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Actor Michael K. Williams is more than the sum of his parts

On a brutally wintery Saturday morning in New York, Michael K. Williams was holding court with his team over a pot of hot tea at the Crosby Street Hotel’s bustling restaurant. Williams, wearing a cozy Scandinavian sweater, an American-flag scarf knotted around his neck, was seated at a large round table where it was hard to not notice him. People were coming and going. Unlike his two most famous characters, Omar Little from The Wire and Chalky White from Boardwalk Empire, known for their bottled-up menace, Williams is an easy, intimate conversationalist — he’ll touch your arm to make a point — and by late morning, after all this talk, things were running an hour or so behind schedule, the hotel’s lobby sofa doing double duty as his waiting room.

Williams took a circuitous path toward being overscheduled in posh Soho, starting out life in the Vanderveer Estates housing project in Flatbush, Brooklyn, and attending the same hardscrabble high school, George Westinghouse, that produced Jay-Z, the Notorious B.I.G., Busta Rhymes, and DMX. He spent stretches trying to find his way as a club kid, community college business major, backup dancer, and, for a few scary years when he disappeared into the cracked-out warrens of downtown Newark, a perilous drug addict. Fellow users knew him only as Omar.

And yet here he is, clean, prosperous, and engaged, with a gray-tipped beard. The famous scar that divides Michael K. Williams’s handsome face in two is, at least in the midday light, even more profound — almost tectonic — than it appears onscreen. Some guy with a razor cut him on his twenty-fifth birthday, apparently randomly, at a bar in Queens. These days, he lives in Williamsburg. If you want a quick summary of his personal myth, his Instagram handle is @BKBMG, which stands for Brooklyn Boy Makes Good. It’s a slideshow of affirmations (“It is easier to build strong children than to repair broken men — Frederick Douglass”), pop-culture enthusiasms (Cookie from Empire), and celebrity friendship (shots of him at the Selma premiere wearing an “I can’t breathe” T-shirt, posing with David Oyelowo, Questlove, and Aretha Franklin). In the last few years, he’s had roles in 12 Years a Slave, Robocop, and as Rick Ross, the infamous LA crack kingpin, in Kill the Messenger.

His big post-Wire gig, in Boardwalk Empire, ended last year, but he was in two very good films this past winter: Inherent Vice and The Gambler (not to mention a bloody role in his old friend Ghostface Killah’s melodramatic new video for “Love Don’t Live Here No More”). Soon he’ll star in the HBO miniseries Crime, where he plays the inmate Freddy, who he describes as “a lifer who runs Rikers Island.” The series is about what happens to a person when they go to jail. How do they come back out? The plea bargaining, what happens in the lives inside those walls, about how the jail sentence affects the family outside.”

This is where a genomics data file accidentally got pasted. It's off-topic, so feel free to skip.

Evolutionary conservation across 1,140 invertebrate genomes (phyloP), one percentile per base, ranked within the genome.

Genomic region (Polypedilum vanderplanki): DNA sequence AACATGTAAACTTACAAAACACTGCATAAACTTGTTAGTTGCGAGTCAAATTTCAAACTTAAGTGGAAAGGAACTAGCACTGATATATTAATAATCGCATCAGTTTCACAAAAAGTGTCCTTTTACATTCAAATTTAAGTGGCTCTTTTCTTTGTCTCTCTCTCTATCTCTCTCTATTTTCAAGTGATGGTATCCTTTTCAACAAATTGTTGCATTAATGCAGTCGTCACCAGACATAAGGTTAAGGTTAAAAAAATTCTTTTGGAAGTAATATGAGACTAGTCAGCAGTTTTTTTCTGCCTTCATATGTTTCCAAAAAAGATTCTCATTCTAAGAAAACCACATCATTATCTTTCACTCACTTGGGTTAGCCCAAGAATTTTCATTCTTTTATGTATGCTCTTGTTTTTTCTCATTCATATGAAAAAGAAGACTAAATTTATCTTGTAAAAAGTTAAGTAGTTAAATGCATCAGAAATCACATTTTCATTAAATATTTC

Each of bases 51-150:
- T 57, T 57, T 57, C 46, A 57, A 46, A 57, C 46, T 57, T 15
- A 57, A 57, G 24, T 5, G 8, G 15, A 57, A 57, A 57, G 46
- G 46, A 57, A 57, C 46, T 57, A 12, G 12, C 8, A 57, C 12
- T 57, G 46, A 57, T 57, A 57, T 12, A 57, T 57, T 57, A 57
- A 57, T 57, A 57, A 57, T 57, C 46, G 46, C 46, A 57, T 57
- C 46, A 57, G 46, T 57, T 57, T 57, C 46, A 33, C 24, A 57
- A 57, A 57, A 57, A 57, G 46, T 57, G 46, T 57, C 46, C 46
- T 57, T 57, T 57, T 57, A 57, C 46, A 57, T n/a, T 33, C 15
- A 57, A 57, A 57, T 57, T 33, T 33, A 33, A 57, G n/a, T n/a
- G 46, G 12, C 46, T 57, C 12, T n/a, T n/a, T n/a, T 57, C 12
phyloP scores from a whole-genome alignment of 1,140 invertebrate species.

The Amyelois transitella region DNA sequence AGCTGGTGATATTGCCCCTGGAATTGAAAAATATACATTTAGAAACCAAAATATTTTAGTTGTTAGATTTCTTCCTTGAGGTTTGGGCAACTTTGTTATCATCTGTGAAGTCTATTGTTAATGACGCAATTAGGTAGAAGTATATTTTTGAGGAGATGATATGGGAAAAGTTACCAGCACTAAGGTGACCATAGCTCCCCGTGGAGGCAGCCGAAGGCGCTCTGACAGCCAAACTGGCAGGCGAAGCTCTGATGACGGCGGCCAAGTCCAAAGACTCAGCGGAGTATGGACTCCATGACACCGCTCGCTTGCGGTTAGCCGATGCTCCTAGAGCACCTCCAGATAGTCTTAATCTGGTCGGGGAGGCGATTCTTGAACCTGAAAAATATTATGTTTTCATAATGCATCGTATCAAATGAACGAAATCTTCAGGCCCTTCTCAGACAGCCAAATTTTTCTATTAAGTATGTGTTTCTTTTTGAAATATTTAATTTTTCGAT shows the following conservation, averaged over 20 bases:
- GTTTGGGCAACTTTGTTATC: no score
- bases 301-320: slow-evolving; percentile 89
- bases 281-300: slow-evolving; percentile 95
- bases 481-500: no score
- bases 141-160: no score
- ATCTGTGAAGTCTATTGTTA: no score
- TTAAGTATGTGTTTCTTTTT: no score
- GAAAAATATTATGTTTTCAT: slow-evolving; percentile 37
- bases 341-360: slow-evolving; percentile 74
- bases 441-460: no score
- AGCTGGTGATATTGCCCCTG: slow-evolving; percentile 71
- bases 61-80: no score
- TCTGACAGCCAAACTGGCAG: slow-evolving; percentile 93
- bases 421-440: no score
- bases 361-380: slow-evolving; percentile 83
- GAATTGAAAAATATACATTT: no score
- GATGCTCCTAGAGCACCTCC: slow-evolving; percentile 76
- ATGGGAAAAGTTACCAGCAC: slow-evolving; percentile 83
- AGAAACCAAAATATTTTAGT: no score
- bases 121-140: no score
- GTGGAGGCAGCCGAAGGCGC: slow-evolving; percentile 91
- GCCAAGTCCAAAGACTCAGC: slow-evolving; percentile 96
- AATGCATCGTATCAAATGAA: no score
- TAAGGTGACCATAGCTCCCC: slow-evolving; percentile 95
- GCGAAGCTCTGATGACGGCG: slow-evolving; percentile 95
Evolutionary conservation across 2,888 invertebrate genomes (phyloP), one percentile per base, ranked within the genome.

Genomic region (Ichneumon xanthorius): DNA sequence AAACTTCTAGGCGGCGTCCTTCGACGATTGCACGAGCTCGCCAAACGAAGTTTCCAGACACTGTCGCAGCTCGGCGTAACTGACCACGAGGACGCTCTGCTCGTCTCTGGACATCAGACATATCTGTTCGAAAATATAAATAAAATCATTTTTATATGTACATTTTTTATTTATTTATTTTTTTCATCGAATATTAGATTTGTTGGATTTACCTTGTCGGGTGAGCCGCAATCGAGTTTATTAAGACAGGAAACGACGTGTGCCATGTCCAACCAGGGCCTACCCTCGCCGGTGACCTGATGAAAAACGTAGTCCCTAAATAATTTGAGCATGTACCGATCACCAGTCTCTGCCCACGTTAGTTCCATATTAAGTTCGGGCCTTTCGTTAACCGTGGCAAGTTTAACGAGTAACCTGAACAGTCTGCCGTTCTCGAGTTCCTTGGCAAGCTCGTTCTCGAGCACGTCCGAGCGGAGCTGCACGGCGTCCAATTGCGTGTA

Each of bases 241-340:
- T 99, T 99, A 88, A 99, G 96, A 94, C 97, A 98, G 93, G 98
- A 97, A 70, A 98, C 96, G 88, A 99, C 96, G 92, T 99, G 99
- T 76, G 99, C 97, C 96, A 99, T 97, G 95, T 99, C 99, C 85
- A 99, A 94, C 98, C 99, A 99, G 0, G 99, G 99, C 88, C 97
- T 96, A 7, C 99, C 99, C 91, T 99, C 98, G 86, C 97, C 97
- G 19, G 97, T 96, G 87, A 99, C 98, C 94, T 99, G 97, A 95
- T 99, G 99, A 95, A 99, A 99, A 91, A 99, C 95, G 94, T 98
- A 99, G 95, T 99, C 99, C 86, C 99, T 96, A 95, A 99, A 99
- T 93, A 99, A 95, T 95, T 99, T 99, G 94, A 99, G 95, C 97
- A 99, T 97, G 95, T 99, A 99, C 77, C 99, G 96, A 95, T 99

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“I thought all my emotional scars would be gone once I got there, and all it did was shine a light on them.”

In March, he stars in an HBO film about the life of blues singer Bessie Smith, opposite Queen Latifah. He plays her abusive husband, Jack Gee, who “although I believe he really loved her, he was a manipulator and a hustler,” says Williams. “He’s kind of recorded as being the main reason she hit a wall when she did, as the guy who ran her career into the ground.”

He’s known Dana Owens, now known as Queen Latifah, since they were teenagers, “just two kids running in the street,” he says. In the mideighties, she’d come in from Jersey, he from Brooklyn, to hang out in Manhattan’s Washington Square Park. “Any excuse to get out of the projects,” he says. “So we met there, and I took a liking to her, and I would always notice that at a certain time of night, she would have to leave, to catch the last bus home across the Hudson.”  He gave her a key to his apartment since the subway to Brooklyn runs all night. “So we went from street friends to friend friends, and we were in my apartment one day, smoking weed, and she was like, ‘I’m going to get a record deal one day.’ And I was like, ‘Sure, here, hit this.’” He mimes passing a joint to me across the table, holding his breath to keep the imaginary smoke in.

“That’s around when I started struggling with substance abuse,” he says. “I went away for thirteen months, and when I came back home, I went looking for her. And everybody was like, ‘Dana’s on the radio. Her name is Queen Latifah now.’ I was like, ‘Holy shit!’ I mean, chick was serious. But that was the best thing that ever happened to me, because she inspired the hell out of me, and still does. I was determined to not let her leave me behind.”

Although he flirted with a less artistic life — at one point even landing a job at Pfizer — Janet Jackson’s “Rhythm Nation” inspired him to become a backup dancer, putting his club-kid skills to work. He danced behind Madonna, George Michael, and Missy Elliott and toured with a bunch of house acts: Crystal Waters, CeCe Peniston, Technotronic, among others. One day, Tupac Shakur saw his picture while he was putting together a movie called Bullet and decided that Williams “looked thugged out enough to be his little brother.” That chance casting convinced him to pursue acting.